Like so many parodic films that are fond of their subject matter, The Cabin in the Woods is both funny and genuinely scary, much like The Princess Bride is also romantic and swashbuckling, and Young Frankenstein occasionally melancholic. The deaths of the young people are gruesome and ridiculous; you recoil as you laugh. The climax is a boon for horror geeks (which I am not quite yet), warranting a re-watch just to catch all the references.
Good parody is hard to do, especially of horror, as the line between scary and silly is a fine one. The Cabin in the Woods works because of its clever writing, both of dialogue and narrative structure, something that is also true for that other great horror parody Scream. If your audience comes out from the film having laugh, screamed (or gasped) and with a smug smile of recognition at the film references, you know you've succeeded.
Monday, 6 February 2017
Director: Oliver Stone
Outrage is at the heart of Stone's film about JFK's assassination: outrage and disbelief over the fact that we still don't know why it was done, or by whom exactly. JFK doesn't seek to give us answers, and really leaves you feeling overwhelmed at all the 'facts' and supposition around that fateful day in Dallas.
This makes a strange double bill with Pablo Larrain's Jackie, which I saw a few days before watching Stone's film. Larrain's film grounds the event in personal grief, as well as reflecting on how to create a legacy for a president who served just under three of his term. Stone's film focuses on all the speculation and conspiracy theories surrounding the assassination. We follow Jim Garrison, who become obsessed with discovering the truth, and spent years amassing as much detail about the day, seemlingly talking to anyone who had a theory about what happened.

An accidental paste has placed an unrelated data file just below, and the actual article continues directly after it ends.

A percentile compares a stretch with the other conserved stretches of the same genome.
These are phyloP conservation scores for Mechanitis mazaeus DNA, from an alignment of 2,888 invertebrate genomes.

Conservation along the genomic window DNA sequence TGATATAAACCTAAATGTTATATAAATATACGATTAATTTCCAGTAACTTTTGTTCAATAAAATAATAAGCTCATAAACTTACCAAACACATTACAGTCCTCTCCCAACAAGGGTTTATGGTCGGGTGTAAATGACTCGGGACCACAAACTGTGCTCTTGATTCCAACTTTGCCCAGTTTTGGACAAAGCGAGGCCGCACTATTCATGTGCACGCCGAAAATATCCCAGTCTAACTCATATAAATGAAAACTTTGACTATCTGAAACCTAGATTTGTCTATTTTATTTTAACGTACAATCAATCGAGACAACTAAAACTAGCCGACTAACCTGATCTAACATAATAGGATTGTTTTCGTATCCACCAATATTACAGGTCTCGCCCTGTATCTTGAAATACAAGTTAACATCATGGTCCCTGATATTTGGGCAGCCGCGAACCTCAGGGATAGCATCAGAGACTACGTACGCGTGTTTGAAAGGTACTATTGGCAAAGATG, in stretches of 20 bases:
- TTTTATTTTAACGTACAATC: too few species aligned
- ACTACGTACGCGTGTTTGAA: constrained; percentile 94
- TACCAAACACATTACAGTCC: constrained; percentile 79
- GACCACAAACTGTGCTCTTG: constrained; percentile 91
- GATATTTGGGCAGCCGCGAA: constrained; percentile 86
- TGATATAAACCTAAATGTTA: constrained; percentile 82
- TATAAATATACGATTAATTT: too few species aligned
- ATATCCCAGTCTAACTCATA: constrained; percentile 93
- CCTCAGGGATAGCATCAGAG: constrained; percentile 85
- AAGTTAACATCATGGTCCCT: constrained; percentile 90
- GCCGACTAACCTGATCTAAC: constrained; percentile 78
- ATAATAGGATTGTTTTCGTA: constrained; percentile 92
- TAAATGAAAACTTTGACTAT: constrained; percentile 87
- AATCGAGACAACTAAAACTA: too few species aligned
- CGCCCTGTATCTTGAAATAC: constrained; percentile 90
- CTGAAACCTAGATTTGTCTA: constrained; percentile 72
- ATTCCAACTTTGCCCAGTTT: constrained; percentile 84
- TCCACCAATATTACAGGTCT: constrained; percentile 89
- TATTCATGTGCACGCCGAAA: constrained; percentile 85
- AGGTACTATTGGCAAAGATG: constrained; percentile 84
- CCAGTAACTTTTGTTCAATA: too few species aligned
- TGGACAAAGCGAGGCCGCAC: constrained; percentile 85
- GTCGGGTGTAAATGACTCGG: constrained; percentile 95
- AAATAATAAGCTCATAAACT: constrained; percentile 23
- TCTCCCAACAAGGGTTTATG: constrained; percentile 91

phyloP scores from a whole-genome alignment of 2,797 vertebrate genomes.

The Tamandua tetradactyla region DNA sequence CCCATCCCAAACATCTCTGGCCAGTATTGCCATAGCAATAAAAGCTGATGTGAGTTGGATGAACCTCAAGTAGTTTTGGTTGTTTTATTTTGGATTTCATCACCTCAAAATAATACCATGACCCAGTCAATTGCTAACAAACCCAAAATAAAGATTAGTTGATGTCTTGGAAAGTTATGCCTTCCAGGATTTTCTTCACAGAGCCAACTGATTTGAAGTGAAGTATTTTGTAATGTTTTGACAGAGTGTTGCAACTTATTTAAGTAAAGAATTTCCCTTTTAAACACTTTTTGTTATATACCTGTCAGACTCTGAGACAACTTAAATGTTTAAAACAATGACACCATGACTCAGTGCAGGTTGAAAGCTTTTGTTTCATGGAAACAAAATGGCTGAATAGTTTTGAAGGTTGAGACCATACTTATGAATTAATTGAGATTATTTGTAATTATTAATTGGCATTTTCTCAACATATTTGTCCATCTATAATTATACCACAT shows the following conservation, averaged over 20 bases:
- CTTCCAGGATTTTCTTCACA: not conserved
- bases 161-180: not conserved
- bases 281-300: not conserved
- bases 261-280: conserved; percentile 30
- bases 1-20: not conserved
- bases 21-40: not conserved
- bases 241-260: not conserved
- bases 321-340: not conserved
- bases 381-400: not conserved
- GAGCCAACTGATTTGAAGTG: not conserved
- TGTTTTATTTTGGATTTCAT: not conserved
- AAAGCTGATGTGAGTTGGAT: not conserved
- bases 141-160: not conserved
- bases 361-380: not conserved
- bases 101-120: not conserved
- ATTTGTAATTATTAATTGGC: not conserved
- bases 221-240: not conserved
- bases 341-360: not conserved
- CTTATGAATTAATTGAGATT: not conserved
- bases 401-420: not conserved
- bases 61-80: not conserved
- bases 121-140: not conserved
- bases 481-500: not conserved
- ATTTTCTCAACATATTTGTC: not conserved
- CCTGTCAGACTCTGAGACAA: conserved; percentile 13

Kevin Costner is very good as Garrison, and he must have salivated at the almost ten minute speech Garrison delivers in the court room at the film's climax. The rest of the cast is top-notch, with characters that only have one or two scenes in this almost three-hour film making an impact. Donald Sutherland's government man, known as X, is one such 'cameo.' The recreations of the period are good, with Stone mixing reconstruction with the famous Zapruder footage (which is still hard to watch, as you know it is real footage of a man being killed).
This is a film to admire for its scope and attention to detail. However, I don't think I would watch it again anytime soon. While I certainly agree with Stone's frustration at the lack of culpability for what was one of the most famous (and public) murders of the 20th century, I felt much more moved by Larrain's film, which reminded the audience that not only was a president killed that day, but someone's father and husband.